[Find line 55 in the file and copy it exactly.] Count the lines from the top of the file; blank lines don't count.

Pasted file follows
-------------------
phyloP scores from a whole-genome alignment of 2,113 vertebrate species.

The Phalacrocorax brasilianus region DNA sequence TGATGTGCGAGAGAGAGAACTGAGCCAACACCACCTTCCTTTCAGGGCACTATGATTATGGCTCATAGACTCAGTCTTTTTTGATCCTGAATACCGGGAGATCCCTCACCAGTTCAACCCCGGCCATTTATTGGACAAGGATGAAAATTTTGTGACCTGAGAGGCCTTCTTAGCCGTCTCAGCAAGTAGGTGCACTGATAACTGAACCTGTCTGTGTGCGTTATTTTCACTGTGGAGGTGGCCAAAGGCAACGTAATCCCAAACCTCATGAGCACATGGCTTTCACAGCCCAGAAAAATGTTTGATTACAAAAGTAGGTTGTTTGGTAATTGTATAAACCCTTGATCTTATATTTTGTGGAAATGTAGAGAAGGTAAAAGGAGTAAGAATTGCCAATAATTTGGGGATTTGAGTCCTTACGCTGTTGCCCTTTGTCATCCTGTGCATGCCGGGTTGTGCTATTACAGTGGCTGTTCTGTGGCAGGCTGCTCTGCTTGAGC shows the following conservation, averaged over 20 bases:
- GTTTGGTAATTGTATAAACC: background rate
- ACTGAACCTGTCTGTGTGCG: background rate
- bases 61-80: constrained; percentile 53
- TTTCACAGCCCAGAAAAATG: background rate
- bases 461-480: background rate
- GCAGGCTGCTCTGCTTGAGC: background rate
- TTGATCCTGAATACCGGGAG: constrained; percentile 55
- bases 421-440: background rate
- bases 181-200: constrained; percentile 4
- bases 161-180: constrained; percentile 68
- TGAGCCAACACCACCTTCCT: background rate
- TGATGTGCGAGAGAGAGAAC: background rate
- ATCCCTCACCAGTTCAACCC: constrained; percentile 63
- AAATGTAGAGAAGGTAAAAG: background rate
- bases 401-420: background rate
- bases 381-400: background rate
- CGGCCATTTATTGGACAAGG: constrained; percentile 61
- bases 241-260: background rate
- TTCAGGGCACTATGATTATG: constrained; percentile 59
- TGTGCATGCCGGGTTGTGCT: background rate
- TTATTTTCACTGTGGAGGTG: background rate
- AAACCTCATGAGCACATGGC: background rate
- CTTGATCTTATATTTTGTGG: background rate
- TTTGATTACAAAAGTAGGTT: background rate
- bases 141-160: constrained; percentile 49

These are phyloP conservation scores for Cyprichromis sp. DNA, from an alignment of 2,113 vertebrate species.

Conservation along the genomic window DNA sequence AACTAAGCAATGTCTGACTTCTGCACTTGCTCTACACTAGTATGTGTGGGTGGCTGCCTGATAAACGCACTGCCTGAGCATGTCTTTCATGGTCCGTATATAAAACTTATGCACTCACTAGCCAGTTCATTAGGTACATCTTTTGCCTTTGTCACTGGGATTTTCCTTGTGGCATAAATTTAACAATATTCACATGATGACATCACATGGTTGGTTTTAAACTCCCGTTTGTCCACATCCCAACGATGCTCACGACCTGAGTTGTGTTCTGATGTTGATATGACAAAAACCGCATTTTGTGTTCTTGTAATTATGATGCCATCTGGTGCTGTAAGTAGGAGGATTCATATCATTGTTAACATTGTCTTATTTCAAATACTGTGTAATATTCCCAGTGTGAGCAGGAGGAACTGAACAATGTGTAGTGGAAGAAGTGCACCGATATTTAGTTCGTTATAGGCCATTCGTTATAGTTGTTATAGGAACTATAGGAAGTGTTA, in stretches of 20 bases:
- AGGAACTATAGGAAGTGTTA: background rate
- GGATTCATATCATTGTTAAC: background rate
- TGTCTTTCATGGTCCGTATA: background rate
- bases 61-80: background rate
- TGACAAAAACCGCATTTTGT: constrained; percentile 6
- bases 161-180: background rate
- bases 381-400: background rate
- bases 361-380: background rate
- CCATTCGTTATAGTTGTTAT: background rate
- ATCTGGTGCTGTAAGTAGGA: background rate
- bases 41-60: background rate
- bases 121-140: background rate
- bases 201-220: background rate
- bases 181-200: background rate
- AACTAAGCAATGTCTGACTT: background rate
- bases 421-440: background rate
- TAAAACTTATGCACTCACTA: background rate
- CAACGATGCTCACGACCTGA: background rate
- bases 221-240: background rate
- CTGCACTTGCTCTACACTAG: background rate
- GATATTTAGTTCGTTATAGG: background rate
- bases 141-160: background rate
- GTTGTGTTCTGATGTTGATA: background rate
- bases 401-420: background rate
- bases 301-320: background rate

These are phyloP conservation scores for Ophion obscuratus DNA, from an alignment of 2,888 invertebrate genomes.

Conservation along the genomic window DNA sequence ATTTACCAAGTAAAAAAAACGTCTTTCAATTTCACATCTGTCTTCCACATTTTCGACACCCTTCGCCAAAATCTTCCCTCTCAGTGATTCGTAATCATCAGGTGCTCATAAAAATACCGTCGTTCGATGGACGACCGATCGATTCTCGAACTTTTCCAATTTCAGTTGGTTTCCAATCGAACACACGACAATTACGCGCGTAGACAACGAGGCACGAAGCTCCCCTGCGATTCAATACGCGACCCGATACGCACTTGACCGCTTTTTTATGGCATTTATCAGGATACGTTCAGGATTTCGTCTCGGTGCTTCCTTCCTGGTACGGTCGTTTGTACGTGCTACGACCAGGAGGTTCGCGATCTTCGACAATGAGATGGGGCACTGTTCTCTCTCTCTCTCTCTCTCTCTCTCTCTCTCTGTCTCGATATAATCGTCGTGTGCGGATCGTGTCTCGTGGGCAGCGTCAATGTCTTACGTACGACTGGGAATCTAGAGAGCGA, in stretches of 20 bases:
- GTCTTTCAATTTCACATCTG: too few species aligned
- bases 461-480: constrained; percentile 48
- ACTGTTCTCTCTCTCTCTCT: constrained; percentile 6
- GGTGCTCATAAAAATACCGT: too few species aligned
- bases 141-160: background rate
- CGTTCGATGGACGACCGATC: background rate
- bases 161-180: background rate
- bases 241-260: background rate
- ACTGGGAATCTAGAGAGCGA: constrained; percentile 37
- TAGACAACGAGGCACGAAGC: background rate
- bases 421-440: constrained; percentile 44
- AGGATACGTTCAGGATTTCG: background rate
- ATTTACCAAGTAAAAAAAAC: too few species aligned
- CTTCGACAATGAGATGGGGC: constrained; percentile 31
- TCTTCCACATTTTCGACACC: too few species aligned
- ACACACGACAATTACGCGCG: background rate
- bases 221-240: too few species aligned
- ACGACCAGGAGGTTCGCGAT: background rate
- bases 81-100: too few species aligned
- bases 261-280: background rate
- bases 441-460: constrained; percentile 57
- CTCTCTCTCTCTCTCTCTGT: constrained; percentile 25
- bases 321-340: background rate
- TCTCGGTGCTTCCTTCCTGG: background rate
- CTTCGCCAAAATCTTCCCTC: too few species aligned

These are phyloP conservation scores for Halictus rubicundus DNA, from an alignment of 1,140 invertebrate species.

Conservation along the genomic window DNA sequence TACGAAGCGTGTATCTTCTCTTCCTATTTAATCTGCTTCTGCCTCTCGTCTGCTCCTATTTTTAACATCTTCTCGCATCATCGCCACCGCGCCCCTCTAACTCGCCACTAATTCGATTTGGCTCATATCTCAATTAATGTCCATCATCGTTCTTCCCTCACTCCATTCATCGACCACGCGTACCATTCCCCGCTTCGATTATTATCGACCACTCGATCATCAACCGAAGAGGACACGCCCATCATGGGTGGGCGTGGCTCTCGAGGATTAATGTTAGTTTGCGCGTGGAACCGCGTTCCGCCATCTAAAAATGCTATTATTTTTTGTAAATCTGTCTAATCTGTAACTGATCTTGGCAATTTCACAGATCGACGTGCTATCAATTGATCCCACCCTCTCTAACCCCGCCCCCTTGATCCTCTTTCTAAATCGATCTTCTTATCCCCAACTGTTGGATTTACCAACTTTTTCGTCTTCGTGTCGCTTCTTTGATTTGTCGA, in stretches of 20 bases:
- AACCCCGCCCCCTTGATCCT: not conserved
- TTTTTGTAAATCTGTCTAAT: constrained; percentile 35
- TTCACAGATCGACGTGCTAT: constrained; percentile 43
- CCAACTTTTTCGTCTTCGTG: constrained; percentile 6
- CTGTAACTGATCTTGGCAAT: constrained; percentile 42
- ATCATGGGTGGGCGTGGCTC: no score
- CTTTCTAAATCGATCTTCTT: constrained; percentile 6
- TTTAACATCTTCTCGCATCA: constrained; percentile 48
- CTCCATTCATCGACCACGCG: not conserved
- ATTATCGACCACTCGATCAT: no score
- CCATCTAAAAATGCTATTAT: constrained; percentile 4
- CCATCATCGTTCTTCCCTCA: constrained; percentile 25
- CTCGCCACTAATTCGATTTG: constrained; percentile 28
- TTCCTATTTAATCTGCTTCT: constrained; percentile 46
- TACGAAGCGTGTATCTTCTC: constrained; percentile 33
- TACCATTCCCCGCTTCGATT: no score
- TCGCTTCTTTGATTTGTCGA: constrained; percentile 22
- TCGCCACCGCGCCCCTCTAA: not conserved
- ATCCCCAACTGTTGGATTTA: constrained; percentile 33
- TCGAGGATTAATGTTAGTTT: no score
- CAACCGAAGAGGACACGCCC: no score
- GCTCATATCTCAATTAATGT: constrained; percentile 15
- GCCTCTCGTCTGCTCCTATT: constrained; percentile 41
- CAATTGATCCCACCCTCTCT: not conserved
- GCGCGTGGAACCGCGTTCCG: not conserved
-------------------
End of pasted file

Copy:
These are phyloP conservation scores for Ophion obscuratus DNA, from an alignment of 2,888 invertebrate genomes.